It should take around an hour to make! I made the one these pictures are of in half an hour, but I've done it before!
This can probably be adapted to work with an iPhone, I don't know, I don't have one!
the design turns out to be relatively similar to the Glif.
Step 1: What you need
-one altoids tin (you actually only need the lid!)
-one pair of broken headphones (you need the plug)
-some thin cardstock
-a 1/4" 20 nut (and a matching bolt if you want to make the optional stand)
-big pliers or a vice (to squish things with)
-metal punch or a drill (if you're going to make the optional stand, you'll need to put a hole in the tin.)
Step 2: Get the lid off!
keep the rest around though, that stuff's useful.
This should be pretty easy, you can use the pliers to bend the hinges open if it doesn't just pull right off.
Step 3: Draw a line
Step 4: Cut it in two!
you may have to bend the sides of the lid out a bit to get the tinsnips in there, don't worry, we'll be bending them a whole lot more soon!
Step 5: Cut off the side of the left corner
The first picture has the area we need to remove filled black.
You don't need to be precise, but we need to remove all of the side of the lid from where the curve starts to where it ends.
it should look like the last picture when you've got it.
Step 6: Squish the sides down
The easiest way to do this is to bend down the sides as far as you can get them by hand, and then use the pliers or vice to squish them flat.
Make sure you leave enough of the lower right corner unsquished for the nut to fit in! you want it to be relatively tight there, but you want to have room. No need to be precise, hot glue is good at filling in spaces.
It should look like the last picture when you've got it.
Step 7: Bend it all in half
It should look like the pictures when you've got it.
Step 8: Get some extra material from the rest of the lid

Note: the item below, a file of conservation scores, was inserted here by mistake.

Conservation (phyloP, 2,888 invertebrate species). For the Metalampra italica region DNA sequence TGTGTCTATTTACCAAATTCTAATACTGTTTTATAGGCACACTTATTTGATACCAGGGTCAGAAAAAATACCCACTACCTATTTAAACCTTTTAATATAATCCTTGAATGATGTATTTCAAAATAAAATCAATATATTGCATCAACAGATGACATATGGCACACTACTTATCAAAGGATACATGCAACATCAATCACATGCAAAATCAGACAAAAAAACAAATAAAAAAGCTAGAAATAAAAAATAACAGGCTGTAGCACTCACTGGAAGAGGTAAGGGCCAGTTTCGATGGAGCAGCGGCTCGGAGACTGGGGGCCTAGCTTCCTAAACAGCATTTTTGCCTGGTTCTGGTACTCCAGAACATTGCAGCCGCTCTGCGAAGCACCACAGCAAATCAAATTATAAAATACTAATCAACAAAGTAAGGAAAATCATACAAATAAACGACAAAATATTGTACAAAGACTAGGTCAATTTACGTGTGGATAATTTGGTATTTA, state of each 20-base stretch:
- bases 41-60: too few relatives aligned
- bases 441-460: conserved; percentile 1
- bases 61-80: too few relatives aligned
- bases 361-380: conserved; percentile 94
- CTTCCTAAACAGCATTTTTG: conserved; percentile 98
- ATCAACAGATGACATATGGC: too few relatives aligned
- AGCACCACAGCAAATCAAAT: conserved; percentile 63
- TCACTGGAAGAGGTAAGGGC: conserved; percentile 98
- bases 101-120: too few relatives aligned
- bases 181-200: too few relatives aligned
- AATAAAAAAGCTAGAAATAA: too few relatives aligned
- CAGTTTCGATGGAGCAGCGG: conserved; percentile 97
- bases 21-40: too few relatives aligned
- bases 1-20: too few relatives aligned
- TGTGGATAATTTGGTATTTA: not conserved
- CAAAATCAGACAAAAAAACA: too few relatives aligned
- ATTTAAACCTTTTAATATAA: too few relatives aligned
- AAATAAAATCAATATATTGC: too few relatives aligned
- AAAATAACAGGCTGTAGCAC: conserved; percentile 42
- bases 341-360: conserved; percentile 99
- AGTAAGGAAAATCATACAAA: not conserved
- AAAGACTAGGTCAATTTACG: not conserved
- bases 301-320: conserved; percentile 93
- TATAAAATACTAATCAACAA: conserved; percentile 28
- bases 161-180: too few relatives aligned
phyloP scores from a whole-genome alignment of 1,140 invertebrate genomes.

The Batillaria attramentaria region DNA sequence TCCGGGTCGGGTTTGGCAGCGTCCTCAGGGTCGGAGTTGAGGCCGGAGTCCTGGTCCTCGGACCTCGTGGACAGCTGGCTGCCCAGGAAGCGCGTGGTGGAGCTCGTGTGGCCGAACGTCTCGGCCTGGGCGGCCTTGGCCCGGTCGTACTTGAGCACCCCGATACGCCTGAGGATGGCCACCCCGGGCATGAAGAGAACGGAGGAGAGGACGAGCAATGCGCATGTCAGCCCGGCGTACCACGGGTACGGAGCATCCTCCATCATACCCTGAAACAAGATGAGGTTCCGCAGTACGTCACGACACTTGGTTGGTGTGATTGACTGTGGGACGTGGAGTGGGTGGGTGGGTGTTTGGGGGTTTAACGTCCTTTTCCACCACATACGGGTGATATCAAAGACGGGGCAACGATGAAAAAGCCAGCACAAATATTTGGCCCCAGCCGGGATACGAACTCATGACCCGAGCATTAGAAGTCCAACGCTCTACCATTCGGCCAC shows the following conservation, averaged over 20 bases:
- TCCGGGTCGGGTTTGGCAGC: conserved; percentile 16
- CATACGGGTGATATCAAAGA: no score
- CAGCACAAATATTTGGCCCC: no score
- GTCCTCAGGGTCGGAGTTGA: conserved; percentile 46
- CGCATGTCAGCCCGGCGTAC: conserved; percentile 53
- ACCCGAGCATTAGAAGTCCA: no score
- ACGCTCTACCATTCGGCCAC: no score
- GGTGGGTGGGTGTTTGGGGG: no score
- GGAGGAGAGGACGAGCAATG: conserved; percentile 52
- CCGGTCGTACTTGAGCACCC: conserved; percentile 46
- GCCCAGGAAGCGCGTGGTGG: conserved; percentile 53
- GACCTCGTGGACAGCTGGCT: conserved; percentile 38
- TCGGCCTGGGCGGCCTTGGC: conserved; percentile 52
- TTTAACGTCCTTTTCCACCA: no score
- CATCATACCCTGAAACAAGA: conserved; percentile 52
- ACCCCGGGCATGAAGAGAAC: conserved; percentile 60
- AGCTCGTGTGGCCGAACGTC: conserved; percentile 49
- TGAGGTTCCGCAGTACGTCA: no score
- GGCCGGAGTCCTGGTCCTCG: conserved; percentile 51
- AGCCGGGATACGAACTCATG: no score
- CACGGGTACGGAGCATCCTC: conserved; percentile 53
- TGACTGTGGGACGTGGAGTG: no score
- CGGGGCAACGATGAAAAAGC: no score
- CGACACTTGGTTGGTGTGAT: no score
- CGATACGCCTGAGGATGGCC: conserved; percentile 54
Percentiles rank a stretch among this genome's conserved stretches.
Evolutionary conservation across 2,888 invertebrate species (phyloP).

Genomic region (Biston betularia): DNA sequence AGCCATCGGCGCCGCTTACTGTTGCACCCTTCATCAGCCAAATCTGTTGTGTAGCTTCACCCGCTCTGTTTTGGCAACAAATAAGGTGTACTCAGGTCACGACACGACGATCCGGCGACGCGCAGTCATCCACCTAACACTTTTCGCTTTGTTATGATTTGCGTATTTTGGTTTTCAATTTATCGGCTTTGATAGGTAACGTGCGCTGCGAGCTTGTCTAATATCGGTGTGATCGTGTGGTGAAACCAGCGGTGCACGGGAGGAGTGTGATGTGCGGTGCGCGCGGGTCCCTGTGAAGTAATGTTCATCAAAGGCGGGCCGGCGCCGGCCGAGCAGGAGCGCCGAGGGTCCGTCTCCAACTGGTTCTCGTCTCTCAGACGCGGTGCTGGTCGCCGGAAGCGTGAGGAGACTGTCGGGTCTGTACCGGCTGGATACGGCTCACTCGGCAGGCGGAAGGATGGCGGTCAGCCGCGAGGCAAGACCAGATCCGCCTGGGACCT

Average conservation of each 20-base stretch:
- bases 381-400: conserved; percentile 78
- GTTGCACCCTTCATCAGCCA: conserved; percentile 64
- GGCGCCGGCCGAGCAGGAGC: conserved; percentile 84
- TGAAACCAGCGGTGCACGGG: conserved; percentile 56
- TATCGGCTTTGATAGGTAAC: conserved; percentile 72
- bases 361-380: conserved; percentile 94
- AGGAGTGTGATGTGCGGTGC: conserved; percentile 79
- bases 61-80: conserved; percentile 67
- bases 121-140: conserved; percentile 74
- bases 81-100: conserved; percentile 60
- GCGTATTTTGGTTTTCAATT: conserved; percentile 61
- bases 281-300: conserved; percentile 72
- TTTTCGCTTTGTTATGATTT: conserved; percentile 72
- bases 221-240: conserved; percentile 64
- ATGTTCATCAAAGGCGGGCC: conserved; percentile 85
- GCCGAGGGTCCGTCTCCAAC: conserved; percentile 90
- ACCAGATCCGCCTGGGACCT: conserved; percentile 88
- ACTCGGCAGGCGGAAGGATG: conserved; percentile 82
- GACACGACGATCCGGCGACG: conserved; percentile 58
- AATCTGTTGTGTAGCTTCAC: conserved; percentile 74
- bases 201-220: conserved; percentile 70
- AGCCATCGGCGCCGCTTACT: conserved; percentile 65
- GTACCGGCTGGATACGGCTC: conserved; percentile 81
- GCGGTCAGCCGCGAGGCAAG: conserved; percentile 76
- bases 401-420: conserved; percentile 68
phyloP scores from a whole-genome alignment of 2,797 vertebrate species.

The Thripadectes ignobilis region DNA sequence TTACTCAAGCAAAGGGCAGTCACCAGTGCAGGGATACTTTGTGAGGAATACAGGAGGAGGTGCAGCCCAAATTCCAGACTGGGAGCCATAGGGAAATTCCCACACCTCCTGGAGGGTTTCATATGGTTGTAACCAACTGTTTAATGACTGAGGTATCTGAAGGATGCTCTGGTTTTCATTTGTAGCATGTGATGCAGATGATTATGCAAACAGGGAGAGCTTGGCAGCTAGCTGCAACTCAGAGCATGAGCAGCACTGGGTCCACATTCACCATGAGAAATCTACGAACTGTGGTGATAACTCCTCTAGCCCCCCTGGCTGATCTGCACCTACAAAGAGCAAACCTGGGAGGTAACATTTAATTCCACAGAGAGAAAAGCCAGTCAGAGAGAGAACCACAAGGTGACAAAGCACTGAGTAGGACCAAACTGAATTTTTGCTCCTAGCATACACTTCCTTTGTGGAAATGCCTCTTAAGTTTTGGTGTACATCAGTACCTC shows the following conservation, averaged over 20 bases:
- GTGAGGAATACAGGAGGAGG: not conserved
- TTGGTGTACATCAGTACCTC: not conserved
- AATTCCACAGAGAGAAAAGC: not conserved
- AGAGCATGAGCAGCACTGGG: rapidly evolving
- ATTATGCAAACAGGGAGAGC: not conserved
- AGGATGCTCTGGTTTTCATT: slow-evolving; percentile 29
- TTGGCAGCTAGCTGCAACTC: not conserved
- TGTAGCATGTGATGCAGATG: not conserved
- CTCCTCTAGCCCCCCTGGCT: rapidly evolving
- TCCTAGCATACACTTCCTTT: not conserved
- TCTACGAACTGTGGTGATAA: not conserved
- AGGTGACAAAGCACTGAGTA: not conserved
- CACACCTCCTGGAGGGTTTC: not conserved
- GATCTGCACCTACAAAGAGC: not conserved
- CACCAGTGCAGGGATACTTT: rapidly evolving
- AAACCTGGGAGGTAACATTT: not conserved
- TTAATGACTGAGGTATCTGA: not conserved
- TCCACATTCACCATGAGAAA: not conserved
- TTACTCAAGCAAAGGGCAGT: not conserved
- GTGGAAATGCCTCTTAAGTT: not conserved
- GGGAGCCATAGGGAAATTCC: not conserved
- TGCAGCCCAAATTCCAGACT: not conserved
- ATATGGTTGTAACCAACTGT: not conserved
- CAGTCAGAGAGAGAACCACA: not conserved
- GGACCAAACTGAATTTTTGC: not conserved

For the final few steps of the mount itself, we're going to need a little extra material, which we can get from parts of the other half of the lid we won't be using for the stand.
First off, you'll need to cut ALL of the sides off this half. Don't worry about rough edges, or not getting too close- you can squish sticky-outies down with the pliers, or file them off.
Step 9: Cut the corners off of that peice
For the stand, you aren't going to need the left and right sides of this piece. Cut off from the start of the curve of the corners outward.
The picture should make it clear which bits to cut off.
Those left and right bits are going to be the extra material we'll use in the coming steps. cut one of those in half, and set the other one aside.
Step 10: Hot glue time!!!
First off, we're going to glue on that nut.
To make sure the nut sticks out of the little spot we've made for it on the right corner of the first piece far enough, use a bit of that extra material we just cut. So, first, glue that on in the center of where the nut's going to go.
Check the pictures out, they'll explain it better than words.
Then, once that's on there firm, put a little glue around the sides and push the nut in.
Once you've got the nut positioned how you want it, put a lot more glue on there. You're going to want this sturdy, so you can screw your tripod on there tight. Try to get glue on all sides.
Don't worry about glue sticking out places you don't want it to, you can use the file to clean that up once it's dry.